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|See also: SHADOWS FILM FESTIVAL | Last update 19.Mar.21|
The Capote Tapes
Review by Rich Cline |
dir Ebs Burnough
scr Ebs Burnough, Holly Whiston
prd Ebs Burnough, Lawrence Elman, Zara Akester, Holly Whiston
with Kate Harrington, Jay McInerny, Dick Cavett, Colm Toibin, Sally Quinn, Dotson Rader, Sadie Stein, Andre Leon Talley
voices George Plimpton, Candice Bergen, Norman Mailer, Lee Radziwill, William Buckley Jr, Jack Dunphy, Slim Keith, Marella Agnelli
release US Jul.20 pff,
TORONTO FILM FEST
Edited into a heady, entertaining brew, this documentary explores the mythical existence of Truman Capote's novel Answered Prayers, based on the scandal-filled lives of his female socialite friends. Whether he completed it is a lingering mystery. Filmmaker Ebs Burnough collates never-heard audio recordings along with extensive archive footage and lively, insightful interviews. And the film doesn't shy away from darker elements of his life, especially in his later years.
When Capote died at 59 in 1984, journalist George Plimpton set out to find his unpublished manuscript, interviewing those who knew him best. They speak openly about his genius and wild partying, and unpick his early life, with stories of his lingering pain after being rejected at an early age due to his sexuality. So it's hardly surprising that he eventually became more of a celebrity than a writer. And ultimately, when an excerpt of Answered Prayers was published, it was too thinly veiled for his friends to accept. His public unravelling is painful to watch.
The film is a lively swirl of material, with lovely archival film clips and excerpts from Capote's novels accompanied by segments from Plimpton's recordings. In addition, there are anecdote-packed on-screen interviews with a range of writer-editor friends, plus his articulate adopted daughter Harrington, whose world of course opened up dramatically when she began to hang out with him in New York. What emerges is a snappy portrait of Capote as both a riotous gossip and a creator of aspirational social style.
These taped comments are remarkably astute, since Plimpton spoke with key figures in the arts world including Bergen, Mailer, Radziwill and Buckley, who both confirm and deconstruct the legends around Capote's larger-than-life persona. There's also an exploration of how his life fed into his work, especially in sections that take deep dives into his novels, including Breakfast at Tiffany's and In Cold Blood. And the film also looks at Capote's lifelong friendship with Harper Lee.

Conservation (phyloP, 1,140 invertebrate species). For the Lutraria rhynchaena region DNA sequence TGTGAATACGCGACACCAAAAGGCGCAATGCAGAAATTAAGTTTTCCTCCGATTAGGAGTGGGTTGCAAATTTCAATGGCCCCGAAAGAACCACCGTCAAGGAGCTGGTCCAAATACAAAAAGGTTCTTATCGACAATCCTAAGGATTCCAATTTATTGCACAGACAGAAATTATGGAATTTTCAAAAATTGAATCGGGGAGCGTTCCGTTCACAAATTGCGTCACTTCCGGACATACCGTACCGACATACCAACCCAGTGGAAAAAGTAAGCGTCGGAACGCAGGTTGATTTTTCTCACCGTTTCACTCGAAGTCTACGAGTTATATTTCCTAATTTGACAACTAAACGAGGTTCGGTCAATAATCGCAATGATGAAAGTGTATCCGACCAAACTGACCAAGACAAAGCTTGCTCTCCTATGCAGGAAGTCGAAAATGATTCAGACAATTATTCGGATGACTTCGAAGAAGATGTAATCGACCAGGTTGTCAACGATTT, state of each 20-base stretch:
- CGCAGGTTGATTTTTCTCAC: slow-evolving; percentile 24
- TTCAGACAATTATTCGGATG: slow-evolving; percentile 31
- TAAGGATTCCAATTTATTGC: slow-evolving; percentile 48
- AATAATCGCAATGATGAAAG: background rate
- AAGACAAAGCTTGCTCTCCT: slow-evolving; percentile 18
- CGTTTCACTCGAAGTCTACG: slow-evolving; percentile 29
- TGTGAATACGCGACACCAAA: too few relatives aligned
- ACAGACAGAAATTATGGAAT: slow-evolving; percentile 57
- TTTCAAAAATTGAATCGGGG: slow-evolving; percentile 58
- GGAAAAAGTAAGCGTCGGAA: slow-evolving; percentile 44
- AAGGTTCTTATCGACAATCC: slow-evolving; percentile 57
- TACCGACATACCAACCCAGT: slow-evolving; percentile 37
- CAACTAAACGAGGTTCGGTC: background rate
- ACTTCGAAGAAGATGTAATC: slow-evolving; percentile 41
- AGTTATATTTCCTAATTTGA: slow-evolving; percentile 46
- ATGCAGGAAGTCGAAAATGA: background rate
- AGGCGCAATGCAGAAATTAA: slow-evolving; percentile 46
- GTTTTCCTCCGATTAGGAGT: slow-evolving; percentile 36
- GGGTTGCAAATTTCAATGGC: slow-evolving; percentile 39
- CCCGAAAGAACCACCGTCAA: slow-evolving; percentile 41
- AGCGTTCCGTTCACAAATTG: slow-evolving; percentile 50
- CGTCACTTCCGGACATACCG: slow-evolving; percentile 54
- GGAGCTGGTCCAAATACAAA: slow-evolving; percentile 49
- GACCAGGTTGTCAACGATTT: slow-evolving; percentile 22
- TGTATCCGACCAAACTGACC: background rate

Beyond Capote, this is a knowing exploration of how people who don't fit in escape to big cities where no one questions their offbeat approach to life. Revisiting Capote's arrival in New York as a young man, it's fascinating to see how he began to make an impact as a writer. And having met Capote, McInerny identifies with him as another writer who had to navigate early success. Ultimately, the documentary follows the backlash as Capote's work lifts the lid on the surly underbelly of polite society. And of course he was way ahead of his time.
Colors of Tobi Tobi Színei
Review by Rich Cline |
This Hungarian fly-on-the-wall documentary observes the life of a trans teen and his impact on his family and community. While noting the vicious public homophobia this young person faces, the film centres on parents and friends who are genuinely working through issues to support him. The film is sharply well-edited, bringing out resonance that highlights bigger themes, while filmmaker Alexa Bakony recounts a powerful story in a straightforward, compelling way.
In a small Hungarian village, 18-year-old Tobi surprised his family by coming out as transgender. They support him whole-heartedly through the process, although Eva begins missing her daughter and feeling unsure how to be the mother he needs. His brother Mate and sister Niki feel that he doesn't understand their feelings, while his father Zoltan calms Tobi's tears when he gets upset with them. Meanwhile, Eva helps Tobi with government paperwork, accompanies him on doctors' visits and with Zoltan cheers him in the Pride march.